Jupiter’s closest Galilean moon, Io, is the most volcanically active object in the solar system. Kneaded and heated by Jupiter’s rhythmically reversing tidal stresses, the moon hosts hundreds of active volcanoes, some of which spew lava and sulfur dioxide more than 400 kilometers high.
Scientists have long argued over whether Io’s intense volcanic activity is fueled by an underground ocean of magma. Now a new analysis of data from the Galileo spacecraft provides fresh fodder for that debate, suggesting that such an ocean could be absent.
Galileo flew past Io several times in the late 1990s and early 2000s, including a risky pass between Io and Jupiter that exposed the spacecraft to intense radiation and temporarily damaged its computers. Despite the technical glitch, Galileo collected valuable measurements from the hot, ionized gas—or plasma—that escapes from Io into Jupiter’s magnetosphere, feeding a donut-shaped ring of dense plasma around Jupiter called a torus. It also captured interactions between Jupiter’s powerful magnetospheric plasma and Io’s thin atmosphere, which produce brilliant auroras.
On the basis of Galileo’s data, some scientists have concluded that Io’s own magnetic field is driven by a subterranean magma ocean. As Jupiter’s magnetic field sweeps back and forth across the moon, the theory goes, it generates electrical currents within a global conductive ocean of molten rock. This process produces its own magnetic field, which contributes to massive perturbations in the surrounding magnetic field of Io.
But in the new study, Blöcker et al. argue that the measured magnetic perturbations in Io’s environment come instead from asymmetries in Io’s thin atmosphere. Io’s entire atmosphere collapses into frost on a daily basis, whenever it falls into Jupiter’s shadow. The atmosphere is also larger and denser on the side of the moon that faces away from Jupiter. On a local level, massive volcanoes also make Io’s atmosphere irregular. Computer models used in past studies haven’t focused much on these asymmetries, leaving room for error, the team argues.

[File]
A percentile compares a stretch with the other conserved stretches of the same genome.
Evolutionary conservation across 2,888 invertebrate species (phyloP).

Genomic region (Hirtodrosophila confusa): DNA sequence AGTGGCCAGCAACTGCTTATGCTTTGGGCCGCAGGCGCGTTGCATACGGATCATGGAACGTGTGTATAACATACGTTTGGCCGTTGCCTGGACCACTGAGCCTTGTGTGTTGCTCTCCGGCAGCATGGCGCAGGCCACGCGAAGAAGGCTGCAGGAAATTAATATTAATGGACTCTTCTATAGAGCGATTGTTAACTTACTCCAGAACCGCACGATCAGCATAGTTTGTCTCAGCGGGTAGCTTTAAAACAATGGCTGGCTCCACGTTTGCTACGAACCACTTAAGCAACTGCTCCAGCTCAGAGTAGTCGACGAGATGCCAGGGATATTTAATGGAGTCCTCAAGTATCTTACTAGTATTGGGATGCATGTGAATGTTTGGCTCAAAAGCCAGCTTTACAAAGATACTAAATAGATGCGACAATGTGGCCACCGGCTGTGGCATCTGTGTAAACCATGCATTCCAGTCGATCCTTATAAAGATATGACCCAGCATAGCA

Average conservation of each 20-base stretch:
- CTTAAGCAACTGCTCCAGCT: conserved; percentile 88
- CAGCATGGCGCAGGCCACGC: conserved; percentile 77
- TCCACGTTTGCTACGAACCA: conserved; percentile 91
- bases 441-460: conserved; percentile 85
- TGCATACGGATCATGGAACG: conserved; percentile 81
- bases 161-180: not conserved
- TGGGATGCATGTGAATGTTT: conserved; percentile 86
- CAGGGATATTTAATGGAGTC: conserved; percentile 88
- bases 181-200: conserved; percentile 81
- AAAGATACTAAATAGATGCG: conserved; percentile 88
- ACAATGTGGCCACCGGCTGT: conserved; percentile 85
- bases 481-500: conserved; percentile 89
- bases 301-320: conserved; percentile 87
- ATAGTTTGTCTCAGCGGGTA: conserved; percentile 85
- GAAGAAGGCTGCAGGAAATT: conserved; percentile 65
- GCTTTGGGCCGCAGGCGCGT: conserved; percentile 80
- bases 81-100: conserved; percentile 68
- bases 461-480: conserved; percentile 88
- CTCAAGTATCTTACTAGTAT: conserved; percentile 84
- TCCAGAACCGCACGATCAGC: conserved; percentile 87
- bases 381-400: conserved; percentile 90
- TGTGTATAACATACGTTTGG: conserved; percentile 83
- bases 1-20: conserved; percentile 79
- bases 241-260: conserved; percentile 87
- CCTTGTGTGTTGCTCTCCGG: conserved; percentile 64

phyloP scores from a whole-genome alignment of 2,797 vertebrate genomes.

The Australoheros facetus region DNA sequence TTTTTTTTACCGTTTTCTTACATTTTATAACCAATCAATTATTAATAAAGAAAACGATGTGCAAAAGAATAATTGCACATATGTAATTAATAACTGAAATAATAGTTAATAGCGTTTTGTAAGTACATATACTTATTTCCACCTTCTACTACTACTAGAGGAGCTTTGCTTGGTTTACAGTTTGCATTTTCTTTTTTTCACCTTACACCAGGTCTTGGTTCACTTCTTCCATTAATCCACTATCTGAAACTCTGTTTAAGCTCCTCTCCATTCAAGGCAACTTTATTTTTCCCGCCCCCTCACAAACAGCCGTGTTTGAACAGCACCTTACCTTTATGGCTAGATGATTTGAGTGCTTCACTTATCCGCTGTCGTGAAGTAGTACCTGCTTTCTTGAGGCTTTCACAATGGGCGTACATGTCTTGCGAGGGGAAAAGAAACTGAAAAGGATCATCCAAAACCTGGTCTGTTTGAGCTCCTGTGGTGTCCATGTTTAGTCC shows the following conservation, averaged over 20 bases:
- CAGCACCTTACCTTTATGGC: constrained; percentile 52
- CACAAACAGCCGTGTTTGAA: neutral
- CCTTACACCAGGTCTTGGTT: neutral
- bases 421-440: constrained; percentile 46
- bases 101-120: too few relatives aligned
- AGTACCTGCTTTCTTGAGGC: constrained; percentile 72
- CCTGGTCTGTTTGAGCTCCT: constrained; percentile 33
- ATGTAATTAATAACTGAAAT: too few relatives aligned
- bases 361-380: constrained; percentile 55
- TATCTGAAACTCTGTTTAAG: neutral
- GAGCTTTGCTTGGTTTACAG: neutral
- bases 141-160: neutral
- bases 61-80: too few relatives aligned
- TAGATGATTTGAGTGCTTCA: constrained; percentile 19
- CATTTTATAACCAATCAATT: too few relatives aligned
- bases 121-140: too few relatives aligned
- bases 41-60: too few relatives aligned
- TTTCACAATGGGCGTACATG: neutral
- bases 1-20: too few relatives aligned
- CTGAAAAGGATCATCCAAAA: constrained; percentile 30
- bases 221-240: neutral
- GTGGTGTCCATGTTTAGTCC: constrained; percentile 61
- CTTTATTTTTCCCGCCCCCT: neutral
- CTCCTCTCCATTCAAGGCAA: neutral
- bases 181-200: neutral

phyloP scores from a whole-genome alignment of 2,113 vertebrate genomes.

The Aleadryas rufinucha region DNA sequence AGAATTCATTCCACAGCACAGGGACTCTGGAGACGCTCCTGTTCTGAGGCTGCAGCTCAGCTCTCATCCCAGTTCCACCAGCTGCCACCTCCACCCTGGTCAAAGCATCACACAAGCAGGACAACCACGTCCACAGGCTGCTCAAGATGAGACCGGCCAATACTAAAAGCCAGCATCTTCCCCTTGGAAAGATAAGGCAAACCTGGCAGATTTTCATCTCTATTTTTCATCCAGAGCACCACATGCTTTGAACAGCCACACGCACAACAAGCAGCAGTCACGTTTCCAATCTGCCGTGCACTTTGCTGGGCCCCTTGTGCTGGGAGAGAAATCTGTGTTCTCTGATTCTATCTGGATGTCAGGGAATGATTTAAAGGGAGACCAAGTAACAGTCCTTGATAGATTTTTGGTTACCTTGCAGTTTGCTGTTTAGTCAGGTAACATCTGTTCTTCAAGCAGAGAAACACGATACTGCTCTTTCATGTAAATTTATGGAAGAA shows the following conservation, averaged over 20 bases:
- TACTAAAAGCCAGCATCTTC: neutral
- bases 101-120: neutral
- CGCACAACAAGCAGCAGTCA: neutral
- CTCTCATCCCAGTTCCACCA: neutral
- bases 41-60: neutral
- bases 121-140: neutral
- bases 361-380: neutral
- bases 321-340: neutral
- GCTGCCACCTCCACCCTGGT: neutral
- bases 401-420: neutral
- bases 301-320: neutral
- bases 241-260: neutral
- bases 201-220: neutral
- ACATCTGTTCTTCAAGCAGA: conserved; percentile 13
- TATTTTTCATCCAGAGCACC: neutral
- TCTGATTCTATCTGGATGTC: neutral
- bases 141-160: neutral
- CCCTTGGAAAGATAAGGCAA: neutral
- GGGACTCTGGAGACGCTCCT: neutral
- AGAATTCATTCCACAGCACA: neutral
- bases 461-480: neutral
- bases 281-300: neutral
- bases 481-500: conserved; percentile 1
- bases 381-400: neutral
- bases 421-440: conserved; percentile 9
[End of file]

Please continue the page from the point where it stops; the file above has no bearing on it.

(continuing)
To remedy that omission, the scientists used the same type of computer model that past groups have employed, called a 3-D magnetohydrodynamic model. Instead of focusing on Io’s interior, they focused solely on the moon’s atmosphere. Their goal was to see if an asymmetrical distribution of gas in Io’s atmosphere alone, independent of any contribution from a global conductive magma ocean in Io’s interior, could produce magnetic perturbations similar to those observed by Galileo.
The model produced the same magnetic field perturbations in Io’s simulated atmosphere as those observed by Galileo. The study doesn’t entirely rule out the possibility that an underground magma ocean could exist on Io, but it suggests that there’s no need for one. Instead, the moon’s unusual atmosphere accounts for Galileo’s observations all on its own. (Journal of Geophysical Research: Space Physics, https://doi.org/10.1029/2018JA025747, 2018)
—Emily Underwood, Freelance Writer